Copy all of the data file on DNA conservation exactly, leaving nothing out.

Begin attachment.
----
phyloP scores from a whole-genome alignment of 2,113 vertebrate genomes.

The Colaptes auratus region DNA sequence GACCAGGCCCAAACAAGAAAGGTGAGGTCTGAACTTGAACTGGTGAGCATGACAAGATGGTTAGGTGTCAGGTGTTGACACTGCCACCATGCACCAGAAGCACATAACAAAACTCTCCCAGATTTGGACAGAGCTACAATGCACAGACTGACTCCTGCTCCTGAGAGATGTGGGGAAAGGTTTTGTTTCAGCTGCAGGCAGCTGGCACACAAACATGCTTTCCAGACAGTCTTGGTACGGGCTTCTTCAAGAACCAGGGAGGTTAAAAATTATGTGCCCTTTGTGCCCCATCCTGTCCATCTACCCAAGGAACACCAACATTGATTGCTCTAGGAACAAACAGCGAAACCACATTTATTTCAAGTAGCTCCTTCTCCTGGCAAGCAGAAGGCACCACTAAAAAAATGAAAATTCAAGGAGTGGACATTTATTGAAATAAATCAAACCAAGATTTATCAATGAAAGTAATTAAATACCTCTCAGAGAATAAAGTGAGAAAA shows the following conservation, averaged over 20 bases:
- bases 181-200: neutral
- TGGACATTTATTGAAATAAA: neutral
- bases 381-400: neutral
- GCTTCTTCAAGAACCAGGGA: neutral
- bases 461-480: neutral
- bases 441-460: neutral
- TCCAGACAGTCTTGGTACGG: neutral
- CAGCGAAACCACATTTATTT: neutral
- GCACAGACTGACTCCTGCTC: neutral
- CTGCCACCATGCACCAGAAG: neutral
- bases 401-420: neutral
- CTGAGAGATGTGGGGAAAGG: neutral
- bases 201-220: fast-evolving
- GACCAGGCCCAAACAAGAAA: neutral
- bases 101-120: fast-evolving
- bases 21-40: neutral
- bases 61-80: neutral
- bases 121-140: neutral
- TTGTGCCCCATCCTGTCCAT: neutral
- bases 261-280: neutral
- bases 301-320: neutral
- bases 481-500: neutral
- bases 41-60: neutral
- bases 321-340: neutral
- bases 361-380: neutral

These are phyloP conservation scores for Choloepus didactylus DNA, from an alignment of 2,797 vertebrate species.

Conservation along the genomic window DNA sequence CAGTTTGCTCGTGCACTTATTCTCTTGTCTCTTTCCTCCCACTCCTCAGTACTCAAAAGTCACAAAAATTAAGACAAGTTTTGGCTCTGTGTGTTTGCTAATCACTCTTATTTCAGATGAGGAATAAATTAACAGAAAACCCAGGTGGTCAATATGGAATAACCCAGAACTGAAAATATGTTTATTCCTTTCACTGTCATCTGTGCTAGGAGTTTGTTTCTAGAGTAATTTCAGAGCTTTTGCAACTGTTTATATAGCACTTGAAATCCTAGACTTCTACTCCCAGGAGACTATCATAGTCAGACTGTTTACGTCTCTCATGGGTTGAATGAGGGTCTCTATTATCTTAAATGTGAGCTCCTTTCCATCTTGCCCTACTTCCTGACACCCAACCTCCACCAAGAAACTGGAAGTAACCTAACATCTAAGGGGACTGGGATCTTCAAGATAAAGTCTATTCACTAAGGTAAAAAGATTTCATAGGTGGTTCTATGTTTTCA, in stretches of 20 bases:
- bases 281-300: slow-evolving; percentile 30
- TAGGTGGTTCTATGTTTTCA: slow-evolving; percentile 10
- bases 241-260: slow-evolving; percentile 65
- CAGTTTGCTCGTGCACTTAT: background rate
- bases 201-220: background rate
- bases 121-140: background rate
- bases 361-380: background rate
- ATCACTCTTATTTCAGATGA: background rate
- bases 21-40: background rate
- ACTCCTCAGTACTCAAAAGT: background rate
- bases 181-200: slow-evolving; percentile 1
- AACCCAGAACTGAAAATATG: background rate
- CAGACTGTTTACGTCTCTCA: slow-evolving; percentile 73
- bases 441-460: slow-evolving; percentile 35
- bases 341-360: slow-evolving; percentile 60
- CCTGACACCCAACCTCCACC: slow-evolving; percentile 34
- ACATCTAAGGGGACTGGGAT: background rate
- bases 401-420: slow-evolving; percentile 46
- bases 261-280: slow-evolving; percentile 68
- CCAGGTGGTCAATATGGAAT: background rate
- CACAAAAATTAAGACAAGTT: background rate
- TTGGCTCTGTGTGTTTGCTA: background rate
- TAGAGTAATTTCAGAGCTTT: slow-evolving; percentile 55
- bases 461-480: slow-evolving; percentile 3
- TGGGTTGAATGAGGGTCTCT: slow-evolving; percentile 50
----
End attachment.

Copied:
phyloP scores from a whole-genome alignment of 2,113 vertebrate genomes.

The Colaptes auratus region DNA sequence GACCAGGCCCAAACAAGAAAGGTGAGGTCTGAACTTGAACTGGTGAGCATGACAAGATGGTTAGGTGTCAGGTGTTGACACTGCCACCATGCACCAGAAGCACATAACAAAACTCTCCCAGATTTGGACAGAGCTACAATGCACAGACTGACTCCTGCTCCTGAGAGATGTGGGGAAAGGTTTTGTTTCAGCTGCAGGCAGCTGGCACACAAACATGCTTTCCAGACAGTCTTGGTACGGGCTTCTTCAAGAACCAGGGAGGTTAAAAATTATGTGCCCTTTGTGCCCCATCCTGTCCATCTACCCAAGGAACACCAACATTGATTGCTCTAGGAACAAACAGCGAAACCACATTTATTTCAAGTAGCTCCTTCTCCTGGCAAGCAGAAGGCACCACTAAAAAAATGAAAATTCAAGGAGTGGACATTTATTGAAATAAATCAAACCAAGATTTATCAATGAAAGTAATTAAATACCTCTCAGAGAATAAAGTGAGAAAA shows the following conservation, averaged over 20 bases:
- bases 181-200: neutral
- TGGACATTTATTGAAATAAA: neutral
- bases 381-400: neutral
- GCTTCTTCAAGAACCAGGGA: neutral
- bases 461-480: neutral
- bases 441-460: neutral
- TCCAGACAGTCTTGGTACGG: neutral
- CAGCGAAACCACATTTATTT: neutral
- GCACAGACTGACTCCTGCTC: neutral
- CTGCCACCATGCACCAGAAG: neutral
- bases 401-420: neutral
- CTGAGAGATGTGGGGAAAGG: neutral
- bases 201-220: fast-evolving
- GACCAGGCCCAAACAAGAAA: neutral
- bases 101-120: fast-evolving
- bases 21-40: neutral
- bases 61-80: neutral
- bases 121-140: neutral
- TTGTGCCCCATCCTGTCCAT: neutral
- bases 261-280: neutral
- bases 301-320: neutral
- bases 481-500: neutral
- bases 41-60: neutral
- bases 321-340: neutral
- bases 361-380: neutral

These are phyloP conservation scores for Choloepus didactylus DNA, from an alignment of 2,797 vertebrate species.

Conservation along the genomic window DNA sequence CAGTTTGCTCGTGCACTTATTCTCTTGTCTCTTTCCTCCCACTCCTCAGTACTCAAAAGTCACAAAAATTAAGACAAGTTTTGGCTCTGTGTGTTTGCTAATCACTCTTATTTCAGATGAGGAATAAATTAACAGAAAACCCAGGTGGTCAATATGGAATAACCCAGAACTGAAAATATGTTTATTCCTTTCACTGTCATCTGTGCTAGGAGTTTGTTTCTAGAGTAATTTCAGAGCTTTTGCAACTGTTTATATAGCACTTGAAATCCTAGACTTCTACTCCCAGGAGACTATCATAGTCAGACTGTTTACGTCTCTCATGGGTTGAATGAGGGTCTCTATTATCTTAAATGTGAGCTCCTTTCCATCTTGCCCTACTTCCTGACACCCAACCTCCACCAAGAAACTGGAAGTAACCTAACATCTAAGGGGACTGGGATCTTCAAGATAAAGTCTATTCACTAAGGTAAAAAGATTTCATAGGTGGTTCTATGTTTTCA, in stretches of 20 bases:
- bases 281-300: slow-evolving; percentile 30
- TAGGTGGTTCTATGTTTTCA: slow-evolving; percentile 10
- bases 241-260: slow-evolving; percentile 65
- CAGTTTGCTCGTGCACTTAT: background rate
- bases 201-220: background rate
- bases 121-140: background rate
- bases 361-380: background rate
- ATCACTCTTATTTCAGATGA: background rate
- bases 21-40: background rate
- ACTCCTCAGTACTCAAAAGT: background rate
- bases 181-200: slow-evolving; percentile 1
- AACCCAGAACTGAAAATATG: background rate
- CAGACTGTTTACGTCTCTCA: slow-evolving; percentile 73
- bases 441-460: slow-evolving; percentile 35
- bases 341-360: slow-evolving; percentile 60
- CCTGACACCCAACCTCCACC: slow-evolving; percentile 34
- ACATCTAAGGGGACTGGGAT: background rate
- bases 401-420: slow-evolving; percentile 46
- bases 261-280: slow-evolving; percentile 68
- CCAGGTGGTCAATATGGAAT: background rate
- CACAAAAATTAAGACAAGTT: background rate
- TTGGCTCTGTGTGTTTGCTA: background rate
- TAGAGTAATTTCAGAGCTTT: slow-evolving; percentile 55
- bases 461-480: slow-evolving; percentile 3
- TGGGTTGAATGAGGGTCTCT: slow-evolving; percentile 50